If computing colleges have erred, it may be in failing to exert their power with even greater zeal. For all their talk of growth and expansion within academia, the computing deans’ ambitions seem remarkably modest. Martial Hebert, the dean of Carnegie Mellon’s computing school, almost sounded like he was talking about the liberal arts when he told me that CS is “a rich tapestry of disciplines” that “goes far beyond computers and coding.” But the seven departments in his school correspond to the traditional, core aspects of computing plus computational biology. They do not include history, for example, or finance. Bala and Isbell talked about incorporating law, policy, and psychology into their programs of study, but only in the form of hiring individual professors into more traditional CS divisions. None of the deans I spoke with aspires to launch, say, a department of art within their college of computing, or one of politics, sociology, or film. Their vision does not reflect the idea that computing can or should be a superordinate realm of scholarship, on the order of the arts or engineering. Rather, they are proceeding as though it were a technical school for producing a certain variety of very well-paid professionals. A computing college deserving of the name wouldn’t just provide deeper coursework in CS and its closely adjacent fields; it would expand and reinvent other, seemingly remote disciplines for the age of computation.

Near the end of our conversation, Isbell mentioned the engineering fallacy, which he summarized like this: Someone asks you to solve a problem, and you solve it without asking if it’s a problem worth solving. I used to think computing education might be stuck in a nesting-doll version of the engineer’s fallacy, in which CS departments have been asked to train more software engineers without considering whether more software engineers are really what the world needs. Now I worry that they have a bigger problem to address: how to make computer people care about everything else as much as they care about computers.

This article originally mischaracterized the views of MIT’s computing dean, Daniel Huttenlocher. He did not say that computer science would be held back in an arts-and-science or engineering context, or that it needs to be independent.

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Morning Carpool

21 Mental Shifts to Boost Problem-Solving Skills and Become More Strategic

Posted: February 10, 2024 | Last updated: February 10, 2024

image credit: fizkes/Shutterstock <p><span>In 2019, Credit Suisse became entangled in a corporate espionage scandal. The bank spied on its former executives, raising serious questions about corporate governance. This scandal tarnished the bank’s reputation and led to high-profile resignations.</span></p>

Discover transformative mental shifts to supercharge your problem-solving skills. From embracing uncertainty to the power of daydreaming, prepare to change the way you tackle challenges forever!

image credit: g-stock-studio/shutterstock <p>While short power naps can be refreshing, long or irregular napping during the day can affect nighttime sleep. If you choose to nap, keep it early in the afternoon and under 20 minutes. This can help you get through the day without compromising your nightly sleep cycle.</p>

Embrace Uncertainty

Accept that not all answers are immediately clear. Uncertainty can be a powerful motivator rather than a source of stress. By embracing the unknown, we open ourselves up to a broader range of possibilities and solutions.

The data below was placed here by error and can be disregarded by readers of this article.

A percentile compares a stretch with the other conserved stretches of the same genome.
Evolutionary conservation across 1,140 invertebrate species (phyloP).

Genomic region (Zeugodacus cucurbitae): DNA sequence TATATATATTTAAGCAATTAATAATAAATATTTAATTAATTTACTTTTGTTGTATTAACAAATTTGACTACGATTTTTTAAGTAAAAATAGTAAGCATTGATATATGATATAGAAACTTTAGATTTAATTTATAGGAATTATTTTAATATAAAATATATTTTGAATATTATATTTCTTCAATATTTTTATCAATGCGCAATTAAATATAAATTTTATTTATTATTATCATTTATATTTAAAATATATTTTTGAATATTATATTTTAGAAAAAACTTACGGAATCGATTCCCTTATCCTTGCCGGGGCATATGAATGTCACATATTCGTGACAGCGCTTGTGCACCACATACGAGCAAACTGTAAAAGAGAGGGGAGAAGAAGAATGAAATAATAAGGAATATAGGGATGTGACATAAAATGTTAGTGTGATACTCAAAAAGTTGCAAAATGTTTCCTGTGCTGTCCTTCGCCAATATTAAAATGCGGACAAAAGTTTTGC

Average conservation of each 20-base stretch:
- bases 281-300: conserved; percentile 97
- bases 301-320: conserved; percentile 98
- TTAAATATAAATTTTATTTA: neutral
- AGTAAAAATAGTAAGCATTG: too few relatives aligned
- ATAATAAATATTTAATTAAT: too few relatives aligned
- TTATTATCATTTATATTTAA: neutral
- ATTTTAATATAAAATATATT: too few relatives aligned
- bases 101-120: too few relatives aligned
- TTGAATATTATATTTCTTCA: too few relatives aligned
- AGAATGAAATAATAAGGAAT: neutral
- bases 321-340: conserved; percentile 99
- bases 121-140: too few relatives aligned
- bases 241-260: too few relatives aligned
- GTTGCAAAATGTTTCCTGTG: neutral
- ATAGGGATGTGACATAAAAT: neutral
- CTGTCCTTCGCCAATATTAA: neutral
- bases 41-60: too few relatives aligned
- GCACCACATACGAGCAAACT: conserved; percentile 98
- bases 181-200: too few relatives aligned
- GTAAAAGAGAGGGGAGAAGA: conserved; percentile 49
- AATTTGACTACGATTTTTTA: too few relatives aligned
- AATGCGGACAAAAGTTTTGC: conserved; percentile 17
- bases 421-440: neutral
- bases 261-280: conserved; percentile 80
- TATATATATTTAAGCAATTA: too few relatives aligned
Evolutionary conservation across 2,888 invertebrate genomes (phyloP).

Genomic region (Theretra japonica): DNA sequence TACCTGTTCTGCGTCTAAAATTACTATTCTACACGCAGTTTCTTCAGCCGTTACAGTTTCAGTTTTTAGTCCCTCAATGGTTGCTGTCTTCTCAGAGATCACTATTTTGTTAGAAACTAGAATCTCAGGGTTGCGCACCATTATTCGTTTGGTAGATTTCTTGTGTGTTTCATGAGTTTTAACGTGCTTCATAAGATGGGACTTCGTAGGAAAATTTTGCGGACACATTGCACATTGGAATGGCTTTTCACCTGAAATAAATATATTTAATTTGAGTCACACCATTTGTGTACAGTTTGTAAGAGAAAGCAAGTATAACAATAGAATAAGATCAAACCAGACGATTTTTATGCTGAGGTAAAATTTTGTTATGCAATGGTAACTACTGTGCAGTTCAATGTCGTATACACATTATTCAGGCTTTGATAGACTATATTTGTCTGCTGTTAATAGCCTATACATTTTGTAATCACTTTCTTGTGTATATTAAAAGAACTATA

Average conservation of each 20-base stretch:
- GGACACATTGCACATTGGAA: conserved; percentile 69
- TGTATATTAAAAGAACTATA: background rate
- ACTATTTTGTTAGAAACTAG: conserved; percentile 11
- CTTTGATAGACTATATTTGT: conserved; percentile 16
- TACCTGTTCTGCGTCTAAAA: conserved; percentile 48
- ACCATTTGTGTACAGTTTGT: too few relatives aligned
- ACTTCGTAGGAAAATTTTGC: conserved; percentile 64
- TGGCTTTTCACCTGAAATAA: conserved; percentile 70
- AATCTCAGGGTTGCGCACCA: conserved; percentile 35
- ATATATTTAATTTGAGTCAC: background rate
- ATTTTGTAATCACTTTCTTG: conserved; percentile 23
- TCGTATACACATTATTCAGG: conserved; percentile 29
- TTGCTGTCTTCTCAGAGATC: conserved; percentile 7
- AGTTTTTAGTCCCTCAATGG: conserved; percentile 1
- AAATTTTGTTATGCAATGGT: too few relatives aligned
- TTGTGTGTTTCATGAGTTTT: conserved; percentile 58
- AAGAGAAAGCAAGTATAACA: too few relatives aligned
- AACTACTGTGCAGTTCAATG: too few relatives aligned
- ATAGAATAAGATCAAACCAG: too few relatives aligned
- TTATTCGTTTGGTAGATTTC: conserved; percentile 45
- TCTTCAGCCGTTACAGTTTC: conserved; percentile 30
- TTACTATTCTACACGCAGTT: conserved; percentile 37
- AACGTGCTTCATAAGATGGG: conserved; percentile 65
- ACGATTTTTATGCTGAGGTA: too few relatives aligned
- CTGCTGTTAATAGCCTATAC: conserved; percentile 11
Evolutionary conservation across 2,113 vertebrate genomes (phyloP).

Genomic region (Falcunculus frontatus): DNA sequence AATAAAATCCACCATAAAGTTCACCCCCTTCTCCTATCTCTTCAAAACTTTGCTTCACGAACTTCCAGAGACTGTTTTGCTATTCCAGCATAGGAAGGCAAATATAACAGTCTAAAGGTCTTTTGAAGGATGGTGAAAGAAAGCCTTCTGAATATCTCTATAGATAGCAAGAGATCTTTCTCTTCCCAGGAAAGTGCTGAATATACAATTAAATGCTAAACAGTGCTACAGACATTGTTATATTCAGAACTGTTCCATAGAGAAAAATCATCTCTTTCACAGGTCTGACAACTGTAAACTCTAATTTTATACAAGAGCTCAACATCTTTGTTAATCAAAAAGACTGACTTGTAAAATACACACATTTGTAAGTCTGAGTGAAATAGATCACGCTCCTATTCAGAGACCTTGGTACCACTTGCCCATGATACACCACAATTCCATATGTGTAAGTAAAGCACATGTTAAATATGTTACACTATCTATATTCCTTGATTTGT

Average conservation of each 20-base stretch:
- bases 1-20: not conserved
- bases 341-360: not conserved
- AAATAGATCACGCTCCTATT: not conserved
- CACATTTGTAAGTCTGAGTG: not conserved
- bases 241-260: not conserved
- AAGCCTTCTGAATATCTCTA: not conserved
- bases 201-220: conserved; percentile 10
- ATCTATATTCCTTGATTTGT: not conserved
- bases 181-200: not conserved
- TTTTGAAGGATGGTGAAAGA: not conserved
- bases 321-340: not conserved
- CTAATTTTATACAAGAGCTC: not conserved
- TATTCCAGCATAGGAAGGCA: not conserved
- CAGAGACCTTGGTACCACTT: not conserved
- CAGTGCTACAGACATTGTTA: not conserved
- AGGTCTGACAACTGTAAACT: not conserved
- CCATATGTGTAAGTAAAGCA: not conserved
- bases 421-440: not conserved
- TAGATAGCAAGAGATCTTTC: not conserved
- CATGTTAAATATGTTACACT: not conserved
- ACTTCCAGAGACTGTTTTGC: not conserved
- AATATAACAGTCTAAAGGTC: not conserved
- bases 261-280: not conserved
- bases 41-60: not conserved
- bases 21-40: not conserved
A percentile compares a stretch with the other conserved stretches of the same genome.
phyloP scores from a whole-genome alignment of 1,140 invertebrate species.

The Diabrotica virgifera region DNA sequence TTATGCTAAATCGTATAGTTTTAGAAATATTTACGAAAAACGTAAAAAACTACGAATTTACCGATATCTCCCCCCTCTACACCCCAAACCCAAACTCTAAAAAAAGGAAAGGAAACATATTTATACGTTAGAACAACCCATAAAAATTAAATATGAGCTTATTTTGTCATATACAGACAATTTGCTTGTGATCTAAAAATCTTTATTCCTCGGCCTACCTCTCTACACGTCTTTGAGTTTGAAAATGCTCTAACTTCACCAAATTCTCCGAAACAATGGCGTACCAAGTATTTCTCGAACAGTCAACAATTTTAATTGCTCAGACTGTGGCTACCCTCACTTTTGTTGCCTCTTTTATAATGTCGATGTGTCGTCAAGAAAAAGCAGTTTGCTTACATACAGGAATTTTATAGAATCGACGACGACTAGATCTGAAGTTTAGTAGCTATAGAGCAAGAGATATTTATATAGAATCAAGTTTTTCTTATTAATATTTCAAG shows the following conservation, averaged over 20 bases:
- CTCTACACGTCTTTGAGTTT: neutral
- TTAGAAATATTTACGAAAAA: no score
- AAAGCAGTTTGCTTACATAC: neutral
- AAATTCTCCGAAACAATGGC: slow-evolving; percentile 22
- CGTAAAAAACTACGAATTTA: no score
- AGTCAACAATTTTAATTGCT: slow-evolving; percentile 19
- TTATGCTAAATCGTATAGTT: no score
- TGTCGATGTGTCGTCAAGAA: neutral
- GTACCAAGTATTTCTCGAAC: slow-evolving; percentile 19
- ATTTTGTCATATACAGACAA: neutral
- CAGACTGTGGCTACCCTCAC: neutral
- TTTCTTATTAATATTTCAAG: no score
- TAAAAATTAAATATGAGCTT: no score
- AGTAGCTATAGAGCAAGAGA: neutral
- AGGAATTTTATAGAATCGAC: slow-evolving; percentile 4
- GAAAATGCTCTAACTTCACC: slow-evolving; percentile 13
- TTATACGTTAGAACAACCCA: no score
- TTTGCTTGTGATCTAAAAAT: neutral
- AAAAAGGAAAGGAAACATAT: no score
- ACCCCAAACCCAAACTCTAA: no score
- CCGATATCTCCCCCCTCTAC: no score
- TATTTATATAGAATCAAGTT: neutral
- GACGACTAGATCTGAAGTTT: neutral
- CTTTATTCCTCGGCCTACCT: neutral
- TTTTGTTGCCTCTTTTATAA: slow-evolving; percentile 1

image credit: djile/Shutterstock <p><span>Understand when to avoid political discussions, especially if they lead to conflict. Set clear boundaries about what topics are off-limits in your interactions. This respects both parties’ comfort levels.</span></p>

Seek Diverse Perspectives

Look beyond your own experiences. Different perspectives can provide unique insights and spark innovative solutions. Engaging with people from various backgrounds allows you to see problems through a new lens and discover paths you might not have considered.

image credit: Standret/Shutterstock <p><span>No matter how hard you work, it never seems enough, and you aren’t receiving the positive feedback you crave. A pervasive sense of feeling undervalued and unacknowledged significantly contributes to burnout.</span></p>

Simplify the Complex

Break down big problems into smaller, manageable parts. When faced with a complex issue, deconstruct it to understand its fundamental components. This approach makes the problem less daunting and easier to tackle, leading to clearer, more effective solutions.

image credit: Stock 4you/Shutterstock <p><span>Life changes like marriage or having a child can affect your insurance needs. Failing to update your personal information can lead to inadequate coverage. Keeping your insurer informed ensures that your coverage meets your current needs.</span></p>

Adopt a Growth Mindset

Believe in your ability to learn and grow. A growth mindset encourages resilience and the pursuit of knowledge. Challenges are just undiscovered opportunities with potential for personal and professional development.

<p>Social issues are increasingly influencing corporate actions, and companies are making bold moves to address these challenges. From championing gender equality to reducing plastic waste, businesses are not just talking the talk; they’re walking the walk. Discover what other innovative strategies are shaping our corporate landscapes.</p>

Question Assumptions

Challenge the status quo. The barriers to solving a problem are often based on outdated or incorrect assumptions. By questioning the basis of your thinking, you can uncover new paths and innovative solutions.